NYC will reevaluate its policy for closing schools, de Blasio says
Updated: Feb 1
Original article written by Reema Amin for Chalkbeat.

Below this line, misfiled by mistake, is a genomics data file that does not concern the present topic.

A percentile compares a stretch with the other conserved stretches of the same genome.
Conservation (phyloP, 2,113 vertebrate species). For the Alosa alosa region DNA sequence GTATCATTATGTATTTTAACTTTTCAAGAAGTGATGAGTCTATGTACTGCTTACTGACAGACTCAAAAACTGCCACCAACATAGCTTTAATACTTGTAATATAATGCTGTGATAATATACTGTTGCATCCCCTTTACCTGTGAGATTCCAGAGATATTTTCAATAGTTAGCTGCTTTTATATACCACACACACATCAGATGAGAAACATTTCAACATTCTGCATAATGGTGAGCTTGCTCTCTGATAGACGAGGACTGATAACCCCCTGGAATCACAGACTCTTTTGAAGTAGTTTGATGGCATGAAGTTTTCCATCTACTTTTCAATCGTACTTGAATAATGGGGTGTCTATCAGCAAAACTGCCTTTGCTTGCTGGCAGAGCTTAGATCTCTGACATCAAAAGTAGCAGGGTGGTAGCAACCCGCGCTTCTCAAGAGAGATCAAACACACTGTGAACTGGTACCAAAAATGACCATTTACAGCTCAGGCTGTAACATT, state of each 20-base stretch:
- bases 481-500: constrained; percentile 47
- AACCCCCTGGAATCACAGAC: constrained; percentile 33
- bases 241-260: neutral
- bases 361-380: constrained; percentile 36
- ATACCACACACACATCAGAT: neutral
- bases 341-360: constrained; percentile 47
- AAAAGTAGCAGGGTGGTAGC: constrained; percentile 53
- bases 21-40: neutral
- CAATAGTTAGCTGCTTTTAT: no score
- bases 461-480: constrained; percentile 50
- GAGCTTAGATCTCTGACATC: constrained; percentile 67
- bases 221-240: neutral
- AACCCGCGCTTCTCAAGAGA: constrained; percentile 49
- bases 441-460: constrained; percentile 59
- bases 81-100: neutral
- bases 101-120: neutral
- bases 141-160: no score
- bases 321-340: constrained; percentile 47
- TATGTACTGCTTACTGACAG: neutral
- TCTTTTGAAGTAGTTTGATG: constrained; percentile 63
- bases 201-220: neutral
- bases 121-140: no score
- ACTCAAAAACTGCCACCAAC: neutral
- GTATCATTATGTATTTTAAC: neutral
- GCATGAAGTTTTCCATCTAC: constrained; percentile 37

As scores of school buildings shutter each week due to positive coronavirus cases, Mayor Bill de Blasio said earlier this month that the two-case closure threshold is “being reevaluated.” This past school year, frequent school closures have left parents and educators frustrated. Currently, a classroom with one positive case or more can be closed for up to 10 days. The entire building can be shut if there are two or more cases without any clear links to each other. Closure decisions are made after contact tracers investigate the cases at a given building. Some people believe that frequent closures are a sign that all schools should be closed until community rates go down significantly, while others say that the threshold for closing classrooms and entire buildings is too low. “Throughout the pandemic, we’ve been guided by a serious and cautious approach to the health and safety of our schools and have made adjustments where needed. This protocol was established before schools opened and there was any data on transmission within a building,” wrote Miranda Barbot, spokesperson for the education department, in a statement. “Now, we are taking a close look at the data and this threshold and will make any changes in accordance with public health guidance.” With research showing that mask-wearing and social distancing are good tools to prevent virus spread inside of schools, many feel that closing schools based on a numerical threshold is unnecessary. Instead, some feel evaluation should happen on a school-by-school basis. Any changes to the closure rule will require buy in from the city’s labor leaders. Safety and health guidelines were a big sticking point for the unions representing city educators before buildings reopened for some in-person learning. Michael Mulgrew, president of the teachers union, is against “loosening” the current standards, according to the union. “We need to continue the protocols that have helped keep students and school staff safe,” Mulgrew said in a statement.
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